When the Miami City Commission voted 3-1 at its March 27 meeting to accept a mediated settlement of the controversy surrounding the downtown MetSquare site, the age-old question of costs versus benefits to the community was escalated to a level that will surely haunt us for years, if not generations to come.
With Commissioner Wifredo “Willy” Gort absent, Commissioners Marc Sarnoff, Francis Suarez and Frank Carollo voted in favor of the settlement, which preserves some features on opposite corners of the site, while burying most of the others. Commissioner Keon Hardemon was the lone dissenter.
In a scenario not unlike the Miami Circle controversy of the late 1990s – which received much more press coverage – no less than eight circles and several alignments of postholes were discovered by the required archaeological investigation. The findings suggest an ancient Tequesta settlement at least 1,500 years old along the original north bank of the Miami River.
In addition, human and animal bones were found, including primary (original) burials of infants, along with many bones thought to have been reburied as part of the landfill when an ancient Tequesta burial mound was leveled to build Henry Flagler’s sprawling Royal Palm hotel in 1897.
Among other artifacts discovered at the site are parts of that hotel, including the original ballroom stairs, and items from the earlier era of Fort Dallas, which was built during the Seminole Wars on the site of the Richard Fitzpatrick sugar plantation.
That property was later taken over by Fitzpatrick’s nephew William English, whose enslaved laborers built a “slave quarters” structure that served as the fort’s barracks and still remains as the oldest standing stone structure in Miami; it has since been moved to Lummus Park.
In yet another layer of history at the site, it will be recalled that the property was also owned by Julia Tuttle, who is credited with the founding of the modern Miami, prior to Flagler’s takeover.
Historic preservationists and, most notably, the Native American community, have insisted that the orderly alignments and circles of post holes need to be preserved intact, and in place and not bulldozed, buried or partially removed and relocated, as the developers, the MDM Group, originally planned, especially since discoveries were still being made by archaeologists.
That opinion gained a major boost from the city of Miami’s Historic and Environmental Protection Board, a panel of experts who meet monthly at City Hall to review applications for historically sensitve projects.
After discussing this issue at several meetings, the board scheduled a day-long presentation and public hearing on Feb. 14, at which MDM’s attorney failed to discredit the archaeologists’ scientific findings in a bid to secure the board’s approval of a plan to preserve only a quarter of the known discoveries.
No one from the public, including several Native American speakers, supported that proposal, resulting in a resounding 7-1 rejection by the board which who directed the developers to return with a redesign of the project.
Rather than follow that directive, the developers opted to appeal the decision to the City Commission, which has the final say and where only three votes would be needed for approval, but which could curtail an even more energetic public discussion.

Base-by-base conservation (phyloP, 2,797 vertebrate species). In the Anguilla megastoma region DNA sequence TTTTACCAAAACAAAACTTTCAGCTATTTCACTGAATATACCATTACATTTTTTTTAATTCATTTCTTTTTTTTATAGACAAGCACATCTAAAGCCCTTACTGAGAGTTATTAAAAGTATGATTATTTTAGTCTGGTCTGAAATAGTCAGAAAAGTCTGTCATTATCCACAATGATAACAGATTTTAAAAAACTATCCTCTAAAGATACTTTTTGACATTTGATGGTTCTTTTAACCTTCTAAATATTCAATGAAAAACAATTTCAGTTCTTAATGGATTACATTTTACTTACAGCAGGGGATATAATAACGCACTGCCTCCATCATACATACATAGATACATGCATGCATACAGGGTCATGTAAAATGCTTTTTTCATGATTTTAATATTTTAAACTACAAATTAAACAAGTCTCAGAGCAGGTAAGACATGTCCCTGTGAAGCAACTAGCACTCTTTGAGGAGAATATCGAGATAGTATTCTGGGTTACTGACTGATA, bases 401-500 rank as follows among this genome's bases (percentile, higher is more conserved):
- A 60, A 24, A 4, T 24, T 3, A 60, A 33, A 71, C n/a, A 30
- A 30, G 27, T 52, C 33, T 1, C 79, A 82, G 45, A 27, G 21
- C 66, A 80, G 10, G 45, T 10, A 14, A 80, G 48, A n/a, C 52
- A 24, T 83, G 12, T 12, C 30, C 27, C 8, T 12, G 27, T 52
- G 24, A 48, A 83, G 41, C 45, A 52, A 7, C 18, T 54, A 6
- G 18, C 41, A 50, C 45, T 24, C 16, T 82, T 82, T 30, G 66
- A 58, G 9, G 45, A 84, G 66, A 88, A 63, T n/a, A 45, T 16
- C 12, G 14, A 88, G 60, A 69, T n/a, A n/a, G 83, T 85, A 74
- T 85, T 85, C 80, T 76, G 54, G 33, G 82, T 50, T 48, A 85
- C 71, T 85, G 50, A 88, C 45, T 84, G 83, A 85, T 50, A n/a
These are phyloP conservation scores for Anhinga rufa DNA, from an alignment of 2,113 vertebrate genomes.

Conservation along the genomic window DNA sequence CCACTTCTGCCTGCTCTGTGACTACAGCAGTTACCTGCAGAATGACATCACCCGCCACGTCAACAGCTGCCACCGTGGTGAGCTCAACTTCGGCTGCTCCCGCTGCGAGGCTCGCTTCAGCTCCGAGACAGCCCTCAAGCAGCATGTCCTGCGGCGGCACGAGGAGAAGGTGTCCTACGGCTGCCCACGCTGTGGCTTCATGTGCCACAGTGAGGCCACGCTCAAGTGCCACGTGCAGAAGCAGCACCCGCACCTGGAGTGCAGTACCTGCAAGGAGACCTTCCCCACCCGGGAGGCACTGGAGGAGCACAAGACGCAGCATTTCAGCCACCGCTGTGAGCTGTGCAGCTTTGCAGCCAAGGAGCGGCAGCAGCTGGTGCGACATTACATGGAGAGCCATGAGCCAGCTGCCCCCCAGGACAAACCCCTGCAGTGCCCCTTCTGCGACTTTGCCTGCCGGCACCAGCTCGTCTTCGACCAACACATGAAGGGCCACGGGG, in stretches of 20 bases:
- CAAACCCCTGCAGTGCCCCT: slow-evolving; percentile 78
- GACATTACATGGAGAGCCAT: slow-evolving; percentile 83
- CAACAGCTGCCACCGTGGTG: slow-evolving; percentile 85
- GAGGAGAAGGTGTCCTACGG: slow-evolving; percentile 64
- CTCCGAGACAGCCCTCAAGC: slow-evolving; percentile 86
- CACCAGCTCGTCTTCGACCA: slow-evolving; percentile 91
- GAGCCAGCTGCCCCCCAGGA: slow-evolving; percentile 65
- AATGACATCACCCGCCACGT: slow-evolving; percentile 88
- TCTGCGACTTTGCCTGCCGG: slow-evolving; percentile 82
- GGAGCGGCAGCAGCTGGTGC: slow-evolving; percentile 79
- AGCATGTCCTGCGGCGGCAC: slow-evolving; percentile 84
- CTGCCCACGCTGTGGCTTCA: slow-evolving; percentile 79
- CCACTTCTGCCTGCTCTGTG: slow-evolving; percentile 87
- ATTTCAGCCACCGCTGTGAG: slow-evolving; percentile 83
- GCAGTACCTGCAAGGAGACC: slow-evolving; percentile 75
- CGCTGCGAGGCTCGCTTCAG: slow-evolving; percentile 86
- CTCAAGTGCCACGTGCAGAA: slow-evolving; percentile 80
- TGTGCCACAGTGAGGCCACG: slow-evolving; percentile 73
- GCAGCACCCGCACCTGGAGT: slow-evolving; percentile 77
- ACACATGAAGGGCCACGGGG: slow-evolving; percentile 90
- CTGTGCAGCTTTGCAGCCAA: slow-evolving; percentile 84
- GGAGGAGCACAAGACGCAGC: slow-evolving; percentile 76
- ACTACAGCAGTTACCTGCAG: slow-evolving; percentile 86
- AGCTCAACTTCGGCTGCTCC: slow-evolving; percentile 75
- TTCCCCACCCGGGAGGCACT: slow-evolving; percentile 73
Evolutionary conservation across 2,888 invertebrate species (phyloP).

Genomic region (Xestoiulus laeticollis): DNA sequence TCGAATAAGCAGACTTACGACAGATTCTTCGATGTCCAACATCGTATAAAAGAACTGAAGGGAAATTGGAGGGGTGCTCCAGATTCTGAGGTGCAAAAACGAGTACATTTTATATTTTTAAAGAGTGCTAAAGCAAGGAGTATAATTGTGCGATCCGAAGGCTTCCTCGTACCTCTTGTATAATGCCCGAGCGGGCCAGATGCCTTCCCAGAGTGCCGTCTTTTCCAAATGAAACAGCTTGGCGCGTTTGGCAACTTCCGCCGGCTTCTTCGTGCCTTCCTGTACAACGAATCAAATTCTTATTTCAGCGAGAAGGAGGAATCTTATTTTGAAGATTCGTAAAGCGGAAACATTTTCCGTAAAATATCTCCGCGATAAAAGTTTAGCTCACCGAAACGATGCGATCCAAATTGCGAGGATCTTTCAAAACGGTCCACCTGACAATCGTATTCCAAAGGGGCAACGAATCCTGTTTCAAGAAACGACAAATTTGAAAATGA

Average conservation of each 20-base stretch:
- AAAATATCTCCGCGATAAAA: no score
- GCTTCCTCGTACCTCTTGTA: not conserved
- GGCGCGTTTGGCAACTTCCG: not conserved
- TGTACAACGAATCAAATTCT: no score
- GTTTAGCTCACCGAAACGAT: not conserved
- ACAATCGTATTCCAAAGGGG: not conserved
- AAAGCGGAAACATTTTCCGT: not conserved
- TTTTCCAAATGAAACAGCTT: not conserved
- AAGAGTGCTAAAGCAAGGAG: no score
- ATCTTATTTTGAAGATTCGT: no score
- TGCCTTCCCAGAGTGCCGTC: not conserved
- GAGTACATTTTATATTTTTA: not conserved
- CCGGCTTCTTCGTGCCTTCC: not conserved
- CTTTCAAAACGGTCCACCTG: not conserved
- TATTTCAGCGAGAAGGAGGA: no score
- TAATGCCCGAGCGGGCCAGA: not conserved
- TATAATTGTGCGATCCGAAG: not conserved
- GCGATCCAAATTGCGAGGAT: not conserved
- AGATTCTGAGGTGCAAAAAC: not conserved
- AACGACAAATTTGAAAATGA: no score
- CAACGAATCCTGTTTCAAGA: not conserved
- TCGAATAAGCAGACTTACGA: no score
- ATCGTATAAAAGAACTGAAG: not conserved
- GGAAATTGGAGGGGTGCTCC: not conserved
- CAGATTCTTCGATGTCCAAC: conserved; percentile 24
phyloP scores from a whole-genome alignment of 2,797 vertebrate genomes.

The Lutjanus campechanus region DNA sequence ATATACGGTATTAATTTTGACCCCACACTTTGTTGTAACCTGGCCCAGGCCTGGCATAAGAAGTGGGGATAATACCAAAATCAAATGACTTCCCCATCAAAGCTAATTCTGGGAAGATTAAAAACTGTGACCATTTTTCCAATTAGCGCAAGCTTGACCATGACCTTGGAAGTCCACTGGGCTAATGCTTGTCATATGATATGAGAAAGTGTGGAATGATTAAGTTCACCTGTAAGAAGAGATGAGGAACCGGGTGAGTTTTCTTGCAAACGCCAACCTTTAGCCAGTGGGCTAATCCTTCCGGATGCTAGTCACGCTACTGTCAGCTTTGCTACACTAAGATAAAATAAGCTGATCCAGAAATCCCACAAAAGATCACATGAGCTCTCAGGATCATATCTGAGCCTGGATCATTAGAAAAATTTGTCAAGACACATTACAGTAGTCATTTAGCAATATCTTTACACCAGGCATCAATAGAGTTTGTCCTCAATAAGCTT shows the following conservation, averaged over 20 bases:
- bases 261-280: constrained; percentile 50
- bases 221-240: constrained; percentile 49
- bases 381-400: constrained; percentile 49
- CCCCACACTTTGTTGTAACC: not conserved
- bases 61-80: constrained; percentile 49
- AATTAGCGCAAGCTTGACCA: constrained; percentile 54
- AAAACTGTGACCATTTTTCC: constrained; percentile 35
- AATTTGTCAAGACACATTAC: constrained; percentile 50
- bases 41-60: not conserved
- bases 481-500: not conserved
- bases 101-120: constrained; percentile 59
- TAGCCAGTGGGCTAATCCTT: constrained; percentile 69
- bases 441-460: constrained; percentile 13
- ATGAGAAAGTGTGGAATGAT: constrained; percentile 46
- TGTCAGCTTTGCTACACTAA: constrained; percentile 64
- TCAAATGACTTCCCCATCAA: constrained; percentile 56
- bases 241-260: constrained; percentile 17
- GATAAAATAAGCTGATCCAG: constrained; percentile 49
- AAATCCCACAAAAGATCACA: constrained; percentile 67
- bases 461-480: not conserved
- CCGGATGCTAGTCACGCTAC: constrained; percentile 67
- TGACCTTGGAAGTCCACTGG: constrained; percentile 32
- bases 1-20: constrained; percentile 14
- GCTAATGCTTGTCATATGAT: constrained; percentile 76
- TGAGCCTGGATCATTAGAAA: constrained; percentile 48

In preparation for that final vote, Commissioner Sarnoff, in whose district the site is located, recommended a mediation process prior to the March 27 meeting.
Representatives of MDM, Miami-Dade County, the Dade Heritage Trust, archaeologists and a selection of highly respected historic preservationists, over two contentious 12-hour sessions, hammered out a compromise, guided by the able mediator and former judge Angel Cortinas.
With much more fanfare than was accorded to the controversy up to that point, the settlement was hailed by some media and participants alike as a remarkable accomplishment, a supposed “win-win” situation for all concerned and essentially a “done deal.” That perception prevailed in the commission’s discussion and final vote.
But while the process may be credited with putting the controversy to rest, for now, at least, closer examination of it, and the precedent it sets, raises very serious concerns.
Most problematic of all is not only the glaring absence of any Native American representation in the mediation over what to do with a Native American sacred site but also the fact that the negotiators did not even seem to consider that absence to be a problem.
That absence only underscores the question of what legal authority this hand-picked group of participants had to negotiate away the reasonable demand that the entire archaeological site, a non-renewable resource, be preserved intact.
And that question, in turn, exacerbates the even deeper concern that this contrived closed-door mediation process, for whatever good it might have produced in bringing more light and less heat to the controversy, actually subverted and trashed all of the public deliberations of the duly constituted Historic and Environmental Protection Board in favor of the developers, whose appeal was not based on any faulty reasoning by the board but only on their dislike of the result.
The ease with which all of the hard work, time, expertise and citizens’ testimony that went into the Historic and Environmental Protection Board’s logical decision could be brushed aside by three commissioners will surely have a chilling effect on future deliberations by the board, as well as on what may remain of any hope or belief that the public may still have that we are living in a democracy representing all of the people.
Dinizulu Gene Tinnie is a Miami-based artist, art educator and historian. He may be reached at firstname.lastname@example.org